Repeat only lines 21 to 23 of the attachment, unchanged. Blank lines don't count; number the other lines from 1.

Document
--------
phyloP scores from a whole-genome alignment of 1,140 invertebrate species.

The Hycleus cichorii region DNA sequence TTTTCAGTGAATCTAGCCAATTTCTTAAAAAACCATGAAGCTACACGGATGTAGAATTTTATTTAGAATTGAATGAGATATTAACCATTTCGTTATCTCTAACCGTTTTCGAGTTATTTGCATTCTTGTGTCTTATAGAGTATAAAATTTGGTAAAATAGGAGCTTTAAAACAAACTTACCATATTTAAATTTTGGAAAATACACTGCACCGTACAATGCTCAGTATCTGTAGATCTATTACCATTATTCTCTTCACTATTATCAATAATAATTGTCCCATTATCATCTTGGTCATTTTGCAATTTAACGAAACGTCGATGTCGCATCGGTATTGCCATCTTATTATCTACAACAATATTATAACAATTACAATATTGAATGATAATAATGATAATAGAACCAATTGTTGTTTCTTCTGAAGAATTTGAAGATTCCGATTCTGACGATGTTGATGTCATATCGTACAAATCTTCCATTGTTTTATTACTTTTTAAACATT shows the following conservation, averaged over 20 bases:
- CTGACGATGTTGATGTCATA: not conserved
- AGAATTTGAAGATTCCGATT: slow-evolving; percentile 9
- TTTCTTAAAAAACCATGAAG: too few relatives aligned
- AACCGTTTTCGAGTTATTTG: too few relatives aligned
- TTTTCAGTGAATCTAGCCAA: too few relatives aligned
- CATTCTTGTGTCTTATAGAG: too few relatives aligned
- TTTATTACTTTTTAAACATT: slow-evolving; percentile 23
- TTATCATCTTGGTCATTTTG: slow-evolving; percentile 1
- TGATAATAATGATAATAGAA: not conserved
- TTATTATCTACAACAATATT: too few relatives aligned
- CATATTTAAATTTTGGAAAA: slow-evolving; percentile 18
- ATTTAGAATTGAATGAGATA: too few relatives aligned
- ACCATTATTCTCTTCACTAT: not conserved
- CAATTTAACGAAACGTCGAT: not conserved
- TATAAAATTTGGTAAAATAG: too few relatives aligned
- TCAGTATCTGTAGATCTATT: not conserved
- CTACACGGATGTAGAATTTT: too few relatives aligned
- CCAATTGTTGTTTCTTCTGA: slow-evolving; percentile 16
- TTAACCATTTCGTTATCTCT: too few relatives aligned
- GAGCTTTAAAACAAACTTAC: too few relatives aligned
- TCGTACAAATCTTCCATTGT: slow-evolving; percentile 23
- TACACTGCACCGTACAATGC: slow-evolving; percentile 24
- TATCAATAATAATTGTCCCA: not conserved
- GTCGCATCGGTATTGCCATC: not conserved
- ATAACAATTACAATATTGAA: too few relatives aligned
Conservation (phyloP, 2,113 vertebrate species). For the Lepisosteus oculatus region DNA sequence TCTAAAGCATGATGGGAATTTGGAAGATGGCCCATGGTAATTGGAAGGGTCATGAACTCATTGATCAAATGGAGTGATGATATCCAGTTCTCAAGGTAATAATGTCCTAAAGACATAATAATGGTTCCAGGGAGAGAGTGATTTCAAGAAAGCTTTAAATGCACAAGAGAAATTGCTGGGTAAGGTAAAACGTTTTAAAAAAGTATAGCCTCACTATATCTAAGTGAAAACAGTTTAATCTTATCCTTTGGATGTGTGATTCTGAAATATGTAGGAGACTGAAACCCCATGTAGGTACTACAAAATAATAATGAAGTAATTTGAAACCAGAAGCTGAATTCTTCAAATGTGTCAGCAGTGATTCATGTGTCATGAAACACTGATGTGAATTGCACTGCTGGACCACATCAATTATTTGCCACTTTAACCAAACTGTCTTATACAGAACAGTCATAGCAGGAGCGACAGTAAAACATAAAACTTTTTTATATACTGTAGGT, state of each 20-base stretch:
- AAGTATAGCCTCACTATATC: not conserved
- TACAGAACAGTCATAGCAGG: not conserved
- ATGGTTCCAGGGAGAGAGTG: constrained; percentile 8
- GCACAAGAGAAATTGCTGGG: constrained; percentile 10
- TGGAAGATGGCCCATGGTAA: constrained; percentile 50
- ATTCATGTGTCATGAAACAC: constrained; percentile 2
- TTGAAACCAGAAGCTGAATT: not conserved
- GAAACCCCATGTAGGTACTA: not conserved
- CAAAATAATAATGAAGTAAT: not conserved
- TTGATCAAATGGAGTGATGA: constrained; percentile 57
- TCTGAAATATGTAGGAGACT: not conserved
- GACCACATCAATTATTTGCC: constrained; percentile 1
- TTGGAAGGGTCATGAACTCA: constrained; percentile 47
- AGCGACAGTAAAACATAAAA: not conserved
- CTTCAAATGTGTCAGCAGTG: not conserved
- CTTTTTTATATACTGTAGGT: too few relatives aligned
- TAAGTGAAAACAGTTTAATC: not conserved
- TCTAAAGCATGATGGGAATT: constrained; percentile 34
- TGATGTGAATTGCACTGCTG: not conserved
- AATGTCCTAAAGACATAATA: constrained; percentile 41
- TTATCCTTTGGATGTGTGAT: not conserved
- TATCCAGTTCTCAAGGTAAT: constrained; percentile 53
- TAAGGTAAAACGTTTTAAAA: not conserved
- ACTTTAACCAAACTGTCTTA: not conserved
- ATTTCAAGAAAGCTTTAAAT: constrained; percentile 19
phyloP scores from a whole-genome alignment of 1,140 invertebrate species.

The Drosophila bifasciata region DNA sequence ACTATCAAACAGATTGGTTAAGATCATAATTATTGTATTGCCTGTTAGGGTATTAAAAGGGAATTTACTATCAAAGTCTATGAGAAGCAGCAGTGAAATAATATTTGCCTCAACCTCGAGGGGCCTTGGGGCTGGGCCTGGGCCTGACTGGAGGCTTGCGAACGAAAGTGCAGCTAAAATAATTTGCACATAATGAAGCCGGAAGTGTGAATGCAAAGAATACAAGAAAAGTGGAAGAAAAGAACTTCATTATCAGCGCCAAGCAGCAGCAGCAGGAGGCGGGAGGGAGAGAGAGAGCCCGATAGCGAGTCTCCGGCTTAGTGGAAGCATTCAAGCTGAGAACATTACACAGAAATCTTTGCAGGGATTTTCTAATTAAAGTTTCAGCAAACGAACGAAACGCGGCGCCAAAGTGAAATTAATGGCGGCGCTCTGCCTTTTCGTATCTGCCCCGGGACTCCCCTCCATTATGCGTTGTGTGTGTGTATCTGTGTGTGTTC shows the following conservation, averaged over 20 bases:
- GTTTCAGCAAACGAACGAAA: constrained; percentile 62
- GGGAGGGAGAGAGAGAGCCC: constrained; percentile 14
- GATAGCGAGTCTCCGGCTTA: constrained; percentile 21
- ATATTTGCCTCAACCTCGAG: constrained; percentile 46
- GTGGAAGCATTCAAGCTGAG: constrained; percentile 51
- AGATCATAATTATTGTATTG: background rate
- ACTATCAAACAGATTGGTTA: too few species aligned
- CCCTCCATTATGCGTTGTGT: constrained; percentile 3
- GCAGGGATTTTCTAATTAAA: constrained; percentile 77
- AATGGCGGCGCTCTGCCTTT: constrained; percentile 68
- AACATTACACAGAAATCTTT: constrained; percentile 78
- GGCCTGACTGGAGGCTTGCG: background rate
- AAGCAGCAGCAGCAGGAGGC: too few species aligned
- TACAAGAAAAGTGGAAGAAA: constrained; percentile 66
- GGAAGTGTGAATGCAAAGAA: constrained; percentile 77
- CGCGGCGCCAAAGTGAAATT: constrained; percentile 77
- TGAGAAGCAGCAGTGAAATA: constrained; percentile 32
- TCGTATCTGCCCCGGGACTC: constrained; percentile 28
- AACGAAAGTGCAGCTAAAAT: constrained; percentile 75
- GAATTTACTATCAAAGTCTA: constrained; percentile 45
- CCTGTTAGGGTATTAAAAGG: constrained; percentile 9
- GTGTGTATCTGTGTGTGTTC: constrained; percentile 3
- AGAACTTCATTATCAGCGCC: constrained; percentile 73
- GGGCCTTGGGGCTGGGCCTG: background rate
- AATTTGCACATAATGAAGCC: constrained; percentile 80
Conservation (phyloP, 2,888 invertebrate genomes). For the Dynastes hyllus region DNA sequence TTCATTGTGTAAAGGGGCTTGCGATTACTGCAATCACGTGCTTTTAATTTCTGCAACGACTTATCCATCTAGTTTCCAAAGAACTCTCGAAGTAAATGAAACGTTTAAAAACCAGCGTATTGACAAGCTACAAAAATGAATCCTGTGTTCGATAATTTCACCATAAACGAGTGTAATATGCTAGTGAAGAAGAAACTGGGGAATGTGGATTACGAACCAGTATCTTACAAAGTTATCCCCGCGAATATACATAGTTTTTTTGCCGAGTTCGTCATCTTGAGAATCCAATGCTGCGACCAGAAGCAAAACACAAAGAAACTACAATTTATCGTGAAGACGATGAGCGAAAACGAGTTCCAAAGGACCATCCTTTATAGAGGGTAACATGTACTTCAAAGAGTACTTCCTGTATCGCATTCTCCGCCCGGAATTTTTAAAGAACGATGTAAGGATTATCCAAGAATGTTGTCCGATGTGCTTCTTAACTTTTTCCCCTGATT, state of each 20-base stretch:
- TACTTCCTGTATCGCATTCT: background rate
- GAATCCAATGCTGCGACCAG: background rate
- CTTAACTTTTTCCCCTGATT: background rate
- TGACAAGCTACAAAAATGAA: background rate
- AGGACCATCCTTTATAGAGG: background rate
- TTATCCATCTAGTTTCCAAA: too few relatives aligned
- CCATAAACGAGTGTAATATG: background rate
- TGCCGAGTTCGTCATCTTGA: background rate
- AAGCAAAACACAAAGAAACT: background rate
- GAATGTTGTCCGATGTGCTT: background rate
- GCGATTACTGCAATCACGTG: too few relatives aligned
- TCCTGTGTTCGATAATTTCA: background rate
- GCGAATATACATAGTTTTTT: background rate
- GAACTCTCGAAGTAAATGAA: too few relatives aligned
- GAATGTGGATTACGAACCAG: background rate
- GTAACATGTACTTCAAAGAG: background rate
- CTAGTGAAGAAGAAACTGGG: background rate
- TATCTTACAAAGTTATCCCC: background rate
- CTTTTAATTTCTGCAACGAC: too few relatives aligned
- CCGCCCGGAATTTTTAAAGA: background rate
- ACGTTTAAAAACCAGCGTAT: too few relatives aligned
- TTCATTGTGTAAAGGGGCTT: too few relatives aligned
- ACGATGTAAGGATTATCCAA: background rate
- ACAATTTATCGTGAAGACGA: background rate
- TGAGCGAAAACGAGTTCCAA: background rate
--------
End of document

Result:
- TTAACCATTTCGTTATCTCT: too few relatives aligned
- GAGCTTTAAAACAAACTTAC: too few relatives aligned
- TCGTACAAATCTTCCATTGT: slow-evolving; percentile 23